It’s not very often a film comes along like Fried Barry. Even for Fantasia Festival 2020, which had an incredibly diverse programme of films, Fried Barry is, perhaps, one of the strangest, deliberately trippy films you’ll ever come across, and as a result it’s a wild ride from start to finish, with a surprising amount of heart!
Written and directed by Ryan Kruger, Fried Barry is a drug-fuelled descent into fantasy and absurdity set in South Africa, when the film’s titular Barry (Gary Green), a middle-aged drug-addicted loser is abducted by aliens and then possessed by one, with that alien, in Barry’s body, navigating the dark and twisted world that human Barry used to inhabit.
We then see Barry, who was an emotionally stunted, mean-spirited human being before his abduction; almost become, in a cruel irony, a better parent and a more compassionate human as an alien wearing his body with zero human understanding than as the actual human being he was before.
Whilst the film is mostly a drug-filled road-trip where Barry interacts with increasingly weird and wonderful characters, helping some of them, there’s also an element of horror as Barry is quick to kill certain people that cross his path, most notably a child abductor that Barry rescues a large group of children from in the film’s climax. There are some particularly great scenes of body horror as well with the actual alien abduction scene and the rapid pregnancy that occurs after Barry has sex with a prostitute.
Kruger’s direction is also superb at conveying the ‘fish out of water’ element of Barry being an alien in a human world. The decision to cute between a combination of point of view and extreme facial close ups of Barry as he traverses his new environment really help to portray the wonder of the world as we know it. I particularly liked Barry’s confusion over eating a hot dog.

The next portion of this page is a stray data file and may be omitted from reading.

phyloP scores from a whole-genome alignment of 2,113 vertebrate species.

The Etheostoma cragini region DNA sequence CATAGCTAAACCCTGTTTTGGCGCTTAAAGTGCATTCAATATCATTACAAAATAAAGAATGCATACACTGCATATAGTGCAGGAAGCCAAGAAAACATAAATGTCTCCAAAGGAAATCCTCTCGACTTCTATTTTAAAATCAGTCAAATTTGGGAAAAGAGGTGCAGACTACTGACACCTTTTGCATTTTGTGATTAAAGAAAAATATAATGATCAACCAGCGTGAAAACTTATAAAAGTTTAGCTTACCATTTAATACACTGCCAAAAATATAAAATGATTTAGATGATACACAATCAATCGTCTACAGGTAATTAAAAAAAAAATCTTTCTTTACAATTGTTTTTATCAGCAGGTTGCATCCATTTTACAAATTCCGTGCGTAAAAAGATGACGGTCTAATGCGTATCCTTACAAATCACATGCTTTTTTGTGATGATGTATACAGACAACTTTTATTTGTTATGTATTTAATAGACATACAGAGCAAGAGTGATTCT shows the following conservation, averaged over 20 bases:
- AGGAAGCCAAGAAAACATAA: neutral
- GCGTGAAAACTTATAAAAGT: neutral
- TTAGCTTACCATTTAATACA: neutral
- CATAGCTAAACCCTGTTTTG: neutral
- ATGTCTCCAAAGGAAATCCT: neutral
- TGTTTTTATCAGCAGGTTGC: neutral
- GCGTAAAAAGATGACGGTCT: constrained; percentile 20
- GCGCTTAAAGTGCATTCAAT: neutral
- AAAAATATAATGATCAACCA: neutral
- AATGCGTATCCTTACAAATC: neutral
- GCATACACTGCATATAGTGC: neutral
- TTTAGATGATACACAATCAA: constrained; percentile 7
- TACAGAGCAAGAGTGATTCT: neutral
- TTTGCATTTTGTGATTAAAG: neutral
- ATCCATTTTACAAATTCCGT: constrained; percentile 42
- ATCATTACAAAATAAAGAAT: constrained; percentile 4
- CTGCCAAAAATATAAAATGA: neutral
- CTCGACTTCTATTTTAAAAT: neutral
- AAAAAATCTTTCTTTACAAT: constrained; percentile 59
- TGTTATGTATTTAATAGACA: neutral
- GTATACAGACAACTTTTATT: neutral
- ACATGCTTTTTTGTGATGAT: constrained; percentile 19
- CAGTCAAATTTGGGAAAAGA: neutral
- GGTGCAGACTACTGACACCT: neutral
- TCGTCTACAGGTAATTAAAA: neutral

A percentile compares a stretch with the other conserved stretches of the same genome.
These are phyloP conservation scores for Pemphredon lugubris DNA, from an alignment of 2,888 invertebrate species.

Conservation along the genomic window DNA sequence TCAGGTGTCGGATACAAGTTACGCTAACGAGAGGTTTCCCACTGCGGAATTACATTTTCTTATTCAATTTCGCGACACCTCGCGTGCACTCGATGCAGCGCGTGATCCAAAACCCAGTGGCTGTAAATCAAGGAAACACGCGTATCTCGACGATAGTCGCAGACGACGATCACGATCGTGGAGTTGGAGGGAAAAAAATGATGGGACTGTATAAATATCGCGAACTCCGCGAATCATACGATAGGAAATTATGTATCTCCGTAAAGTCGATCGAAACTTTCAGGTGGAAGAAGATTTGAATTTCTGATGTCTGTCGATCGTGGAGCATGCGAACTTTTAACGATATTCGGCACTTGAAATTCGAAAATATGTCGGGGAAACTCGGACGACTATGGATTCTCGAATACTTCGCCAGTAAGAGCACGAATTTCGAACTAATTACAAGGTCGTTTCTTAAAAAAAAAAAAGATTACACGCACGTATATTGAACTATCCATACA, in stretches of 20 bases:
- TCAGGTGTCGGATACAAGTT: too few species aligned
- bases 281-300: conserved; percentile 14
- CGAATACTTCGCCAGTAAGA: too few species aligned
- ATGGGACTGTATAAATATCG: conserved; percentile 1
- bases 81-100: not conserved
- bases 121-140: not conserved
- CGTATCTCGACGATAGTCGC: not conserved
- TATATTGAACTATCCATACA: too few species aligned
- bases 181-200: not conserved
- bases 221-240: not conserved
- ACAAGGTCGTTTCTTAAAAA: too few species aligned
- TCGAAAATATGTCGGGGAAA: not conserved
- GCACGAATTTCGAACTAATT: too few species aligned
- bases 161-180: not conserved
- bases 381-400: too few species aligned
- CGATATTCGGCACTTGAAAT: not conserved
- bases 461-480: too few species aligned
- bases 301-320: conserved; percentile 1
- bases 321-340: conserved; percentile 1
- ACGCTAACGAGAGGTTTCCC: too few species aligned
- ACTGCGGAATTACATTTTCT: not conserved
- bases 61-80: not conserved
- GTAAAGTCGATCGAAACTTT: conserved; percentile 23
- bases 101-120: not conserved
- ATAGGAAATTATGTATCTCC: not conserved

There’s also an amazing shift in narrative in conjunction with the mise-en-scene, as Barry’s journey goes from night-time to daytime. At night, the camerawork and pacing is frantic, frenetic and claustrophobic, but during the day everything slows down, the shots become wider and Barry’s actions become calmer and kinder. It’s a neat little visual signifier of how different the two worlds of night and day are and a great way to portray how Barry is feeling.
There is a message being delivered here, that humanity is often awful especially at night. Most of the people Barry interacts with during the night are despicable people, or use him in some way but there are also many moments that celebrate cultures and minority groups of people by boldly breaking taboos and portraying them on screen. For that reason Fried Barry is as much a condemnation on society as it is a celebration of the people on its outskirts.
The whole thing is also anchored by a an unbelievably brilliant and committed physical performance from Green who absolutely nails the subtle changes in Barry pre and post abduction as well as perfectly conveying the wonder and horror of someone experiencing humanity for the first time. His performance is mostly detached and cold, but there are subtle tinges of warmth and emotionality especially when he interacts with his wife Suz (Chanelle De Jager) that really help you pull for him as a character. To put it bluntly, this film wouldn’t work at all without Green’s performance.
Other neat touches include the two drug-fueled sequences where Barry flys through the city and when he is driving in a car. The ensemble cast that surrounds Barry all do a great job of accentuating his journey and the framing of the film as an actual film with a public service broadcast warning about the film’s 18 rating and a psychedelic intermission encouraging people to get snacks is also quite fun.
Ultimately Fried Barry is a more experimental and eccentric Under The Skin on LSD with his alien coldness being presented as horror, especially when he gives the stabbing victim headphones instead of medical help, but the real horror, as we learn, is humanity itself. However, Kruger is keen to suggest, there’s warmth and hope and kindness in humanity as well, we all just, like Barry, need to find it.
For more reviews and interviews, check out our Fantasia Film Festival 2020 coverage here